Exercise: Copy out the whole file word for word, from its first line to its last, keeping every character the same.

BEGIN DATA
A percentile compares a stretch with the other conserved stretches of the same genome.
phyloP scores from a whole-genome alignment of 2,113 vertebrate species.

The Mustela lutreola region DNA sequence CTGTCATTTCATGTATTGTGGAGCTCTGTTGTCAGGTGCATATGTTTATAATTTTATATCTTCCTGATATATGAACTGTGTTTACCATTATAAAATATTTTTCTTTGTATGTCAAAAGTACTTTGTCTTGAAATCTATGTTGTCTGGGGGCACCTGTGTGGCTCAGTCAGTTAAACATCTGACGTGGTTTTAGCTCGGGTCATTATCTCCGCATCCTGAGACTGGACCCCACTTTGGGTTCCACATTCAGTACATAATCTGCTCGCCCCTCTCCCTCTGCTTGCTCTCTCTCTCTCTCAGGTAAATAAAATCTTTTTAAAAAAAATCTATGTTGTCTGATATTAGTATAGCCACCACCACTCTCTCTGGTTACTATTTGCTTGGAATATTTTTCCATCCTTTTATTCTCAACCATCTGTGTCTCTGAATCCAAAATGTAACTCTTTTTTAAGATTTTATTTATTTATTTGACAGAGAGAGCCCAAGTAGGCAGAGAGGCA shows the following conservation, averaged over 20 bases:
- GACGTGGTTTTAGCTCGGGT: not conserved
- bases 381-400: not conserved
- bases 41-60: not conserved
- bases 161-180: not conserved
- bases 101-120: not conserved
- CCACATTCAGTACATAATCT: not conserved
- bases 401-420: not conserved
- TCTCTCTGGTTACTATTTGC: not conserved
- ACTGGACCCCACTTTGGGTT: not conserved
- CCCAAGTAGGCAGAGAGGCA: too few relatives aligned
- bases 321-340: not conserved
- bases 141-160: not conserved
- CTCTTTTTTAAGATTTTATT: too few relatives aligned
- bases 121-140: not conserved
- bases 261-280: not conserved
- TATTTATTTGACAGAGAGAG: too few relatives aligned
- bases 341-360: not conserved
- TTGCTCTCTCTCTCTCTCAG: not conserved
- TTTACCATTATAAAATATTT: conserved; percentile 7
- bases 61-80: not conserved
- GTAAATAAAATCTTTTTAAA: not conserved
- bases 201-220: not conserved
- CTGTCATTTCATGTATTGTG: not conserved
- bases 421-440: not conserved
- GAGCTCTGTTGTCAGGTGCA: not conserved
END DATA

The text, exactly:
A percentile compares a stretch with the other conserved stretches of the same genome.
phyloP scores from a whole-genome alignment of 2,113 vertebrate species.

The Mustela lutreola region DNA sequence CTGTCATTTCATGTATTGTGGAGCTCTGTTGTCAGGTGCATATGTTTATAATTTTATATCTTCCTGATATATGAACTGTGTTTACCATTATAAAATATTTTTCTTTGTATGTCAAAAGTACTTTGTCTTGAAATCTATGTTGTCTGGGGGCACCTGTGTGGCTCAGTCAGTTAAACATCTGACGTGGTTTTAGCTCGGGTCATTATCTCCGCATCCTGAGACTGGACCCCACTTTGGGTTCCACATTCAGTACATAATCTGCTCGCCCCTCTCCCTCTGCTTGCTCTCTCTCTCTCTCAGGTAAATAAAATCTTTTTAAAAAAAATCTATGTTGTCTGATATTAGTATAGCCACCACCACTCTCTCTGGTTACTATTTGCTTGGAATATTTTTCCATCCTTTTATTCTCAACCATCTGTGTCTCTGAATCCAAAATGTAACTCTTTTTTAAGATTTTATTTATTTATTTGACAGAGAGAGCCCAAGTAGGCAGAGAGGCA shows the following conservation, averaged over 20 bases:
- GACGTGGTTTTAGCTCGGGT: not conserved
- bases 381-400: not conserved
- bases 41-60: not conserved
- bases 161-180: not conserved
- bases 101-120: not conserved
- CCACATTCAGTACATAATCT: not conserved
- bases 401-420: not conserved
- TCTCTCTGGTTACTATTTGC: not conserved
- ACTGGACCCCACTTTGGGTT: not conserved
- CCCAAGTAGGCAGAGAGGCA: too few relatives aligned
- bases 321-340: not conserved
- bases 141-160: not conserved
- CTCTTTTTTAAGATTTTATT: too few relatives aligned
- bases 121-140: not conserved
- bases 261-280: not conserved
- TATTTATTTGACAGAGAGAG: too few relatives aligned
- bases 341-360: not conserved
- TTGCTCTCTCTCTCTCTCAG: not conserved
- TTTACCATTATAAAATATTT: conserved; percentile 7
- bases 61-80: not conserved
- GTAAATAAAATCTTTTTAAA: not conserved
- bases 201-220: not conserved
- CTGTCATTTCATGTATTGTG: not conserved
- bases 421-440: not conserved
- GAGCTCTGTTGTCAGGTGCA: not conserved